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Loyola selected to participate in NSF-funded Pathways to Innovation Program

| By Nick Alexopulos
2015 Pathways to Innovation team members
Leaders of the Pathways to Innovation team from each participating school. Suzanne Keilson, Ph.D., assistant professor of engineering at Loyola, is in the first row, second from right. (Photo courtesy Epicenter)

Loyola University Maryland is one of 25 U.S. colleges and universities selected to participate in the 2015 Pathways to Innovation Program, a national initiative designed to help institutions fully incorporate innovation and entrepreneurship into undergraduate engineering education.

Two faculty members each from Loyola’s engineering, computer science, and physics departments will be on the University’s Pathways team. Loyola is the only participating school to involve two disciplines in addition to engineering.

“We are serious about ensuring our natural and applied sciences education connects theory with real-world application in the context of innovation and entrepreneurial mindsets rather than narrowly defined in technical knowledge,” said Bahram Roughani, Ph.D., associate dean for natural and applied sciences at Loyola. “Turning knowledge into solutions is the spirit of the Pathways program, and that’s why this is such an incredibly valuable opportunity for us and for our students.”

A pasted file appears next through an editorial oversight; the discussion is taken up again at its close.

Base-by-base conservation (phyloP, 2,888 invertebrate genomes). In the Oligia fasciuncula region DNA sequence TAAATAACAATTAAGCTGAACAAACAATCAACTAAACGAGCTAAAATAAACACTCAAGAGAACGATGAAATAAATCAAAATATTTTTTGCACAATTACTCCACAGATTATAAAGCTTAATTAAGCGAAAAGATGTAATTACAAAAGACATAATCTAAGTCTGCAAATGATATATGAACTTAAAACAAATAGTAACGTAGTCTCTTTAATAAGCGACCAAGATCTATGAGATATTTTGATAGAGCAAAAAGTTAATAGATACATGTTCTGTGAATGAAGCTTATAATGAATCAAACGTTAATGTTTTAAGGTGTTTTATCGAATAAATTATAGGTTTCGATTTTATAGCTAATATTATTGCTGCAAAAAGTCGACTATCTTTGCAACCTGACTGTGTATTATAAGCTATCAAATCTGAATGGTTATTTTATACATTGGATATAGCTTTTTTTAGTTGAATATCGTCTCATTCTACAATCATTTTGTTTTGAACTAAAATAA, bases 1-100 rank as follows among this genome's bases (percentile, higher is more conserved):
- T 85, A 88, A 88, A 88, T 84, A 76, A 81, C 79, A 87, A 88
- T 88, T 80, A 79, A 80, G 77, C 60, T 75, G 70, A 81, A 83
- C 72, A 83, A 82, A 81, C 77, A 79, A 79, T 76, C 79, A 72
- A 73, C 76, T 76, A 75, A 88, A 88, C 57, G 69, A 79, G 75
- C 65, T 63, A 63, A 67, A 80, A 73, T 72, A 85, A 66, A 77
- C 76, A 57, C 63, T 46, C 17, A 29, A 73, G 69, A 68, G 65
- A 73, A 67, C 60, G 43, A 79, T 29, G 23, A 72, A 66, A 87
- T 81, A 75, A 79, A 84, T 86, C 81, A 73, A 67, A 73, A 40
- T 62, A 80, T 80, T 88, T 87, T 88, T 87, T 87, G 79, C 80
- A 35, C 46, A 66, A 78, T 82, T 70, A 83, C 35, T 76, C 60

In the two-year program, participating schools assemble a team of faculty and academic leaders to assess their institution’s current offerings, design a unique strategy for change, and lead their peers in a transformation process. Teams receive access to custom online resources, models for integrating entrepreneurship into the curriculum, guidance from a community of entrepreneurship faculty, and membership in a national network of schools with similar goals.

Projects developed by schools in the 2014 Pathways cohort include innovation certificates and majors, maker and flexible learning spaces, first-year and capstone courses, faculty fellows programs, innovation centers, and cross-institutional collaborations. Roughani said an analysis of these projects will help Loyola identify and pursue collaboration opportunities among science and non-science academic programs, clubs, and organizations, creating an ecosystem for innovation and entrepreneurship.

Loyola is the only Jesuit school and the only school in Maryland selected for the program. Loyola’s Pathways team includes Roughani and the following faculty:

  • Suzanne Keilson, Ph.D., assistant professor of engineering
  • Robert Pond, Ph.D., associate professor of engineering
  • Dawn Lawrie, Ph.D., professor and chair of computer science
  • M.S. Raunak, Ph.D., assistant professor of computer science
  • Randall Jones, Ph.D., associate professor of physics
  • Mary Lowe, Ph.D., professor of physics

Pond, Lawrie, Raunak, Jones, and Roughani will attend a meeting of all participants in Phoenix, Ariz., in February to begin initiative programming.

The Pathways program is run by Epicenter, which is funded by the National Science Foundation and directed by Stanford University and VentureWell.

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